designed to work on constant power supply. Future
methods for Sensorial Materials are varying from low-
power design, adapting power consumption, and energy
management to self-organization, self-localization, fault
tolerance, cognition, and grid intelligence. These options,
however, are very often discussed on an individual basis
(Mathuna et al., 2008), while the basis for a comprehen-
sive methodology including all of them and specifically
also their interdependencies in relation to a realistic
application scenario is completely missing.
Known approaches for system simulation require deep
knowledge of the component’s physics and use domain-
specific simulation tool s like SPICE (Simulation Program
with Integrated Circuit Emphasis) or finite element (FE)
methods (Elvin and Elvin, 2009). Due to the complexity,
these models are not capable of analyzing long-term beha-
vior, and the components must be defined on early stage.
Other multiphysics analysis techniques develop their calcu-
lation formulas from scratch and get accurate results, but
have to invest high efforts (Liang et al., 1997; Liao and
Sodano, 2009; Sirohi and Mahadik, 2011).
A typical approach in system development is to cal-
culate the system’s power behavior and to assure that
the supply will never drop below the needed power of
the loads. This is often done by evaluating worst case
scenarios, like a dark cloudy day for solar-powered
devices. Adding safety factors will ensure that there is
always a surplus of power, but at the cost of greatly
oversizing the system for the specific application. In
borderline cases, feasibility is often judged negatively
by such calculations. In these cases, adapting the mea-
surement task to available power using energy-based
scheduling, adjustment of sample rate, or more sophis-
ticated adaptive calculation algorithms for leveled data
processing is preferable. Simulations of energy flows
then have to show that the systems will not fail in a rea-
listic environment. These simulation results are often
used to adjust the layout parameters of the system.
Experienced system designers will claim that an opti-
mal solution depends on the special circumstances
of the individual measurement task. Thus, for self-
powered measurement nodes, the system design cannot
be transferred directly from one application to another.
Thus, the toolbox represents a major support to the
layout of Sensorial Materials. It will consist of a simu-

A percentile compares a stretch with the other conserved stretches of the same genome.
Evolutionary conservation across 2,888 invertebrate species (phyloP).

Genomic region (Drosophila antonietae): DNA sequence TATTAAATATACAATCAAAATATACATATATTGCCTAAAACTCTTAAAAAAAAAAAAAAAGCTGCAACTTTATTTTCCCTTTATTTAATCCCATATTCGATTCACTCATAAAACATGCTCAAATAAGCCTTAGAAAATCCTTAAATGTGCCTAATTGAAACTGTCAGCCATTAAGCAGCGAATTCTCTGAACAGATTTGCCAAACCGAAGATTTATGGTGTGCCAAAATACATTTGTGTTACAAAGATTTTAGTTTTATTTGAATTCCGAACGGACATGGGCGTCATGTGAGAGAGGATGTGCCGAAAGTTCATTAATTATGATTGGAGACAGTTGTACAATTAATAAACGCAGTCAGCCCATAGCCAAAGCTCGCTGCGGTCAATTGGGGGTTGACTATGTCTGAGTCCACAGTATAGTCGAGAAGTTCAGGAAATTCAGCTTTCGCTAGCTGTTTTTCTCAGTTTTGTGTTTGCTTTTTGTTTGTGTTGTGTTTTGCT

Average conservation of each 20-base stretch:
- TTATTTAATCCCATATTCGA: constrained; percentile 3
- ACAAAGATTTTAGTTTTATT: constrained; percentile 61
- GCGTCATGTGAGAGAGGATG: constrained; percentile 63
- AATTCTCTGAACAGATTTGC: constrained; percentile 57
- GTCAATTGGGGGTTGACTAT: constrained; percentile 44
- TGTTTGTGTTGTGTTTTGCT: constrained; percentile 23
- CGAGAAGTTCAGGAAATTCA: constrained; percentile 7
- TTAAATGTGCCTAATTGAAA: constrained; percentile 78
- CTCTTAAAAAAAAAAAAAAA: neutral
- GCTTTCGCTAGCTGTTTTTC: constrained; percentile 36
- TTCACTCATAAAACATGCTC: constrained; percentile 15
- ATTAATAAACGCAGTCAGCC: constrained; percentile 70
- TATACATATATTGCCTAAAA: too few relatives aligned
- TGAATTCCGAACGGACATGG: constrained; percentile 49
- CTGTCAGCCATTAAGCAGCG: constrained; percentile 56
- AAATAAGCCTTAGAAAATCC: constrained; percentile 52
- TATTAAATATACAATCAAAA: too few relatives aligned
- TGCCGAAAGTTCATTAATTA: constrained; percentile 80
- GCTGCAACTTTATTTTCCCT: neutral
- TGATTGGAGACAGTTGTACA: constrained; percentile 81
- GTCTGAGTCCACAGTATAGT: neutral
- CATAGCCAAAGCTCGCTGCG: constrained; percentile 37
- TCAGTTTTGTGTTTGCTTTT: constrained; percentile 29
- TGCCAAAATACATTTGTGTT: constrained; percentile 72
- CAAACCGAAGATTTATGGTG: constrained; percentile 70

lation toolkit for energy flows and a tool for designing
modular sensor systems with an emphasis on self-
powered systems.
The aim is to support the layout of interconnected
and interacting energy supply, conversion, storage, and
consumer components (including data processing). To
this end, the toolbox contains generic component
blocks implemented in MATLAB/Simulink. They
should be easy to use for a measurement systems
designer to layout single sensor nodes as well as sensor
meshes and networks of autonomous sensor nodes.
At a later stage, advanced methods and technologies
will be added like adaptive data processing, energy
management, and generation of specific hardware
design, completing the features of the toolbox. The
basic algorithms are developed on state-of-the-art low-
power microprocessor architectures. The development
road map of the toolbox ranges from microcontrollers
to programmable logic (field-programmable gate array
(FPGA)) and later on to special custom chips (applica-
tion-specific integrated circuit (ASIC)) (see Figure 1).
There are many possible scenarios for self-powered
sensor applications (Bartholmai and Ko
ppe, 2010;
Budelmann and Krieg-Bru
ckner, 2011; Moser, 2009).
One potential scenario that could be analyzed and
parameterized by the use of the proposed toolbox is
discussed in the following sections.
Sensor nodes
In the context of this article, a sensor node could realize
one or more measurements and could be supplied by
2246 Journal of Intelligent Material Systems and Structures 24(18)
single or multiple sources. Sensorial abilities should be
integrated in a single sensor node.
Figure 2 shows an example of implementing sensor
nodes. The elements of the model of a sensor node can
be identified on one side as the parts for data processing
like acquisition, computation, and communication. On
the other side, there is energy distribution like harvest-
ing, storage, and consumer. Though the research activi-
ties also focus on the optimization of data processing
and communication with respect to energy consump-
tion, this report concentrates on modeling, simulation,
and analysis of the energy branch.
For most self-powered applications, the energy pro-
vided by the energy harvesting device has to be
converted. In Figure 3, a more detailed view of a power
system for a sensor node is displayed. Power flow from
the triggered harvester is converted to higher voltage
levels and normally charges a small capacitor. When a
certain voltage level is reached, the following circuit
activates the main functions of the sensor node. A vol-
tage regulator is used to provide constant conditions
for the parts of the node like measurement unit, proces-
sor/microcontroller and, if needed, a radio transmitter.
The structure of the toolbox is in accordance with the
node scheme depicted in Figure 2 and ordered from the
energy’s point of view (Figure 4). For each element,
there are generic blocks in the structure to cover the
main functionality. Special parts can be derived and
added to the library.
A mask in Simulink can be provided as a graphical
user interface (GUI) for setting parameter values
Figure 1. Development plan of the tool chain.
COTS: components of the shelf; OS: operating system; HDL: Hardware description language; IP: intellectual property; FPGA: field-programmable gate
array; ASIC: application-specific integrated circuit.
Energy supply
Energy storage
Energy distribution
Sensor with
energy harvesting capability
Receiver +
Sensorial material
Power / Energy flow Information
Figure 2. Elements of a sensor node as a part of a sensorial